Monday, December 21, 2009

Arab Quarter


It is rather surprising to learn that the area known as the Arab Quarter has Singapore's most bohemian street, Haji Lane. Lined up along this small alleyway are colorfully painted (often with graffiti) old houses converted into boutiques and cafes (photos 01-04 and 10). My favorite is Going Om (63 Haji Lane), a bohemian cafe playing cosy music with felt carpets and low tables to sit down by taking off shoes. The entrance is decorated with potted plants to shield the cafe away from the outside world (photo 09). The atmosphere is perfect. Only if they served proper mint tea.

Arab Street (photo 05), one block northeast from Haji Lane, is halfway between bohemianism and more traditional Islam with beautiful displays in a series of silk dress shops (photo 06) along this street, which also sees halal Swedish cafe named Fika, which does not appear to serve kanelbulle (Sweden's signature cafe bun).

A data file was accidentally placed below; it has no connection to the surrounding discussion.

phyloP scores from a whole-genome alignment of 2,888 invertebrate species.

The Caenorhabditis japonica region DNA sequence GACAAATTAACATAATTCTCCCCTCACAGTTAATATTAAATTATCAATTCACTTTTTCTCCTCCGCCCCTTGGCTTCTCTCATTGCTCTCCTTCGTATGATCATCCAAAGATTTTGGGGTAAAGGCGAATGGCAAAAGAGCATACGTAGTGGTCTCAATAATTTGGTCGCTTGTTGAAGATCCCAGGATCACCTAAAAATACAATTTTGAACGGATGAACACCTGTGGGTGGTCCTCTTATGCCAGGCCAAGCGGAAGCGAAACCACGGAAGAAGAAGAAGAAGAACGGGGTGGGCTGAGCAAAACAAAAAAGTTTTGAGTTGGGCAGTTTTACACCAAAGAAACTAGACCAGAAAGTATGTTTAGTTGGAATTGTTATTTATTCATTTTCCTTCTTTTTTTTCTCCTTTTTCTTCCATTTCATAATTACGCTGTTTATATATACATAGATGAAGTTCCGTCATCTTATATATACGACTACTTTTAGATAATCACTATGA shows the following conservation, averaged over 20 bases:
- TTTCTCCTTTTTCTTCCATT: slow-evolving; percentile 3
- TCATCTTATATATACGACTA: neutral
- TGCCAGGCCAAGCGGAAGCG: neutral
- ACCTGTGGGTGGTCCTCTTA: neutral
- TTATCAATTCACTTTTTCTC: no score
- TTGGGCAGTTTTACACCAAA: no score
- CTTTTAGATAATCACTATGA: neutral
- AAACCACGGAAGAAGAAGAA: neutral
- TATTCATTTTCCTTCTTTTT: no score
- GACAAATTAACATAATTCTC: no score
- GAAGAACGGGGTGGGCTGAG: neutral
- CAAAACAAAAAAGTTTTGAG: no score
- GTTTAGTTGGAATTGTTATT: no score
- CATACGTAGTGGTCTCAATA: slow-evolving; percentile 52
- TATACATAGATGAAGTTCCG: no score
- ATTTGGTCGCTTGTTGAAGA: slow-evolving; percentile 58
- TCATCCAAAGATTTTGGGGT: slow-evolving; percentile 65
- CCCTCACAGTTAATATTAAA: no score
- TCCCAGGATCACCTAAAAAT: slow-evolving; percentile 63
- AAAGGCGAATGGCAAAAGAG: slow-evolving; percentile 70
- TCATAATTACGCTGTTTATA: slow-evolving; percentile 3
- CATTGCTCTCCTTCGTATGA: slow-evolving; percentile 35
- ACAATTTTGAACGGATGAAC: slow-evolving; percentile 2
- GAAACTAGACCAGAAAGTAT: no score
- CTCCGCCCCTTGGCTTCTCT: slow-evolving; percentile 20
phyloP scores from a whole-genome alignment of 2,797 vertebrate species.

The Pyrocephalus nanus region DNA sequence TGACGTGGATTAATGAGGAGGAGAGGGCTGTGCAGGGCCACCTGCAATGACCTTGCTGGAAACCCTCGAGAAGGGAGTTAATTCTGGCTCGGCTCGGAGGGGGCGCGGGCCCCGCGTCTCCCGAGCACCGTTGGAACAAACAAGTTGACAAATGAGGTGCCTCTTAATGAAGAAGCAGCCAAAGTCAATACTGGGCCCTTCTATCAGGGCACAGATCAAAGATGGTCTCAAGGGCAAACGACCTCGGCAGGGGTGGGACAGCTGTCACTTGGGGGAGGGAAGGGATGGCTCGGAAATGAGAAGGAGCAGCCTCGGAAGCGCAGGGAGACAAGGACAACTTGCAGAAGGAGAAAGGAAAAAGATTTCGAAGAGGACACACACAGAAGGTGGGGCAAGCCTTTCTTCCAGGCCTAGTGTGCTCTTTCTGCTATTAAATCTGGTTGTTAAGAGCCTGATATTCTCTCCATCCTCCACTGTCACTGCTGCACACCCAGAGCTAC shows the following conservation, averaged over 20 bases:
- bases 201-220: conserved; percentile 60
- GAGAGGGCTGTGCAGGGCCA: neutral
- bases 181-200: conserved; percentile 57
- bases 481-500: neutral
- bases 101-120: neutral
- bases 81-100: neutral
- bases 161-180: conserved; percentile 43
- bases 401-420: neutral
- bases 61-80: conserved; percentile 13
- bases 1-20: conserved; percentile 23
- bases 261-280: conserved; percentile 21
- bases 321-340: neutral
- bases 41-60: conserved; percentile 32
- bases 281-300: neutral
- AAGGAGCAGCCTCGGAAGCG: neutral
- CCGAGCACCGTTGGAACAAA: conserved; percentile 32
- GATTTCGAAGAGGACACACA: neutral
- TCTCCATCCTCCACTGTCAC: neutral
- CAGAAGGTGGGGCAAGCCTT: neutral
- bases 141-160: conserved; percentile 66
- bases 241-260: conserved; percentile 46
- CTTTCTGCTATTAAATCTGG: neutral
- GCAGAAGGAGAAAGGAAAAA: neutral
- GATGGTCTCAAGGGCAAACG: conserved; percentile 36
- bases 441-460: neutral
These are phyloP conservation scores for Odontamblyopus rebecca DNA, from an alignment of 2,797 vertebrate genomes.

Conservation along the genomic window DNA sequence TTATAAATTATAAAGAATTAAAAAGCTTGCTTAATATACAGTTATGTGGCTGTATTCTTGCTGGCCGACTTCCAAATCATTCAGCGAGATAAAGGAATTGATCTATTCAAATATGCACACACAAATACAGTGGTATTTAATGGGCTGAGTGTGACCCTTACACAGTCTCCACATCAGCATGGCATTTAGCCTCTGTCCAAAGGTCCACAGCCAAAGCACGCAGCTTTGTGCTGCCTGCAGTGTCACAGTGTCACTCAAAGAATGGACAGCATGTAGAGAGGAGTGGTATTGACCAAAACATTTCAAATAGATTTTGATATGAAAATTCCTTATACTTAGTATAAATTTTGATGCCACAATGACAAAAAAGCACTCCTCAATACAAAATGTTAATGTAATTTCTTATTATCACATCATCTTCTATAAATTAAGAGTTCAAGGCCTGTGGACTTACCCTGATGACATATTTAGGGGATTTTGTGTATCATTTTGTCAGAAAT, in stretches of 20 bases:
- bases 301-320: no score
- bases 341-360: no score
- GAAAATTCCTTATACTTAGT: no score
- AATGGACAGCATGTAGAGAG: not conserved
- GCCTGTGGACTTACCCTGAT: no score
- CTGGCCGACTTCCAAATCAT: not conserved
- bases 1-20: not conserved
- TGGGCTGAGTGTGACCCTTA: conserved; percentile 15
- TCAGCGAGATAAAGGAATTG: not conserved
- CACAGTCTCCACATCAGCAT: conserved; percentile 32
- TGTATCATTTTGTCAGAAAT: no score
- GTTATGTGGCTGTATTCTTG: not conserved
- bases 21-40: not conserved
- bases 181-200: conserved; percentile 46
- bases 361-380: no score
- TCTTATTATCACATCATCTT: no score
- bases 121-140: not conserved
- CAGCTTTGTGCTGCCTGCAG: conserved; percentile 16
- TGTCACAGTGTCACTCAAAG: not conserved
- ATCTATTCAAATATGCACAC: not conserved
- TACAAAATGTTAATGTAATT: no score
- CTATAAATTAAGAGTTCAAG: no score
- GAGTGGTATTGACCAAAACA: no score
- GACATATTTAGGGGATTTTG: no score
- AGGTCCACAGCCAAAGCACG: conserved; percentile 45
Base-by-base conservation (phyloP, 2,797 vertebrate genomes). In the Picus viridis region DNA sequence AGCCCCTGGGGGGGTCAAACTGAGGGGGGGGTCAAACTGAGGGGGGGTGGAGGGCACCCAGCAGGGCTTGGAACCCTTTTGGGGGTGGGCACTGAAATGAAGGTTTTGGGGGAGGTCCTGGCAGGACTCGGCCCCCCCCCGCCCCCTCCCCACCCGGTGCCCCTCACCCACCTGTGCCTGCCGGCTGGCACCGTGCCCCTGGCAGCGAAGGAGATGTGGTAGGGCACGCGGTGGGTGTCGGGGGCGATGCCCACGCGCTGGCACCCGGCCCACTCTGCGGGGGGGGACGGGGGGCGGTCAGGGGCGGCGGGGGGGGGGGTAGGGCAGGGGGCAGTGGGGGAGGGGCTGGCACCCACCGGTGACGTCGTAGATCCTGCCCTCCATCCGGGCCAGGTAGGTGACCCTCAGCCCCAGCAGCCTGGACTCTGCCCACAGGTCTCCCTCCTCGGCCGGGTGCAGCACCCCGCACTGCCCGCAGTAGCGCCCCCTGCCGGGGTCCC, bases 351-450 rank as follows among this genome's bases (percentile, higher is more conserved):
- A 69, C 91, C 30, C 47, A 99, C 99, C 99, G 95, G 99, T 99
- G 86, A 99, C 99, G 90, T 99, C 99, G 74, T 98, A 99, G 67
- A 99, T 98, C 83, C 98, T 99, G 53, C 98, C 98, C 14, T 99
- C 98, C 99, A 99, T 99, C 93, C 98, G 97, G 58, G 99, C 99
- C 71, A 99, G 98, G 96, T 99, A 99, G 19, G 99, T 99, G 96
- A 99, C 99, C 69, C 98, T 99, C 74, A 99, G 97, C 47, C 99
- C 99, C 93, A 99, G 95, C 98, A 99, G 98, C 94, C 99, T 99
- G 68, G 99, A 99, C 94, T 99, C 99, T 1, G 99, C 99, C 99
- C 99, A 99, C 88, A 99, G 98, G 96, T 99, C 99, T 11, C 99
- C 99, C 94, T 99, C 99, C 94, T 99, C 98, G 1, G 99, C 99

London has several Muslim immigrant quarters, but as far as I remember, none of them have any contemporary twists like these in Singapore's Arab Quarter. Where does the difference come from?

Centered in the Arab Quarter is the Sultan Mosque (photo 07) whose illuminated view at night is beautiful:

Bussorah Street, the street leading to the Sultan Mosque, is a bit touristy. Sleepy's Sam, an apparently popular budget backpacker hotel, is located here. Its presence is noticeable because lazy-looking Westerners, chatting in front of the hotel, are so out of place.

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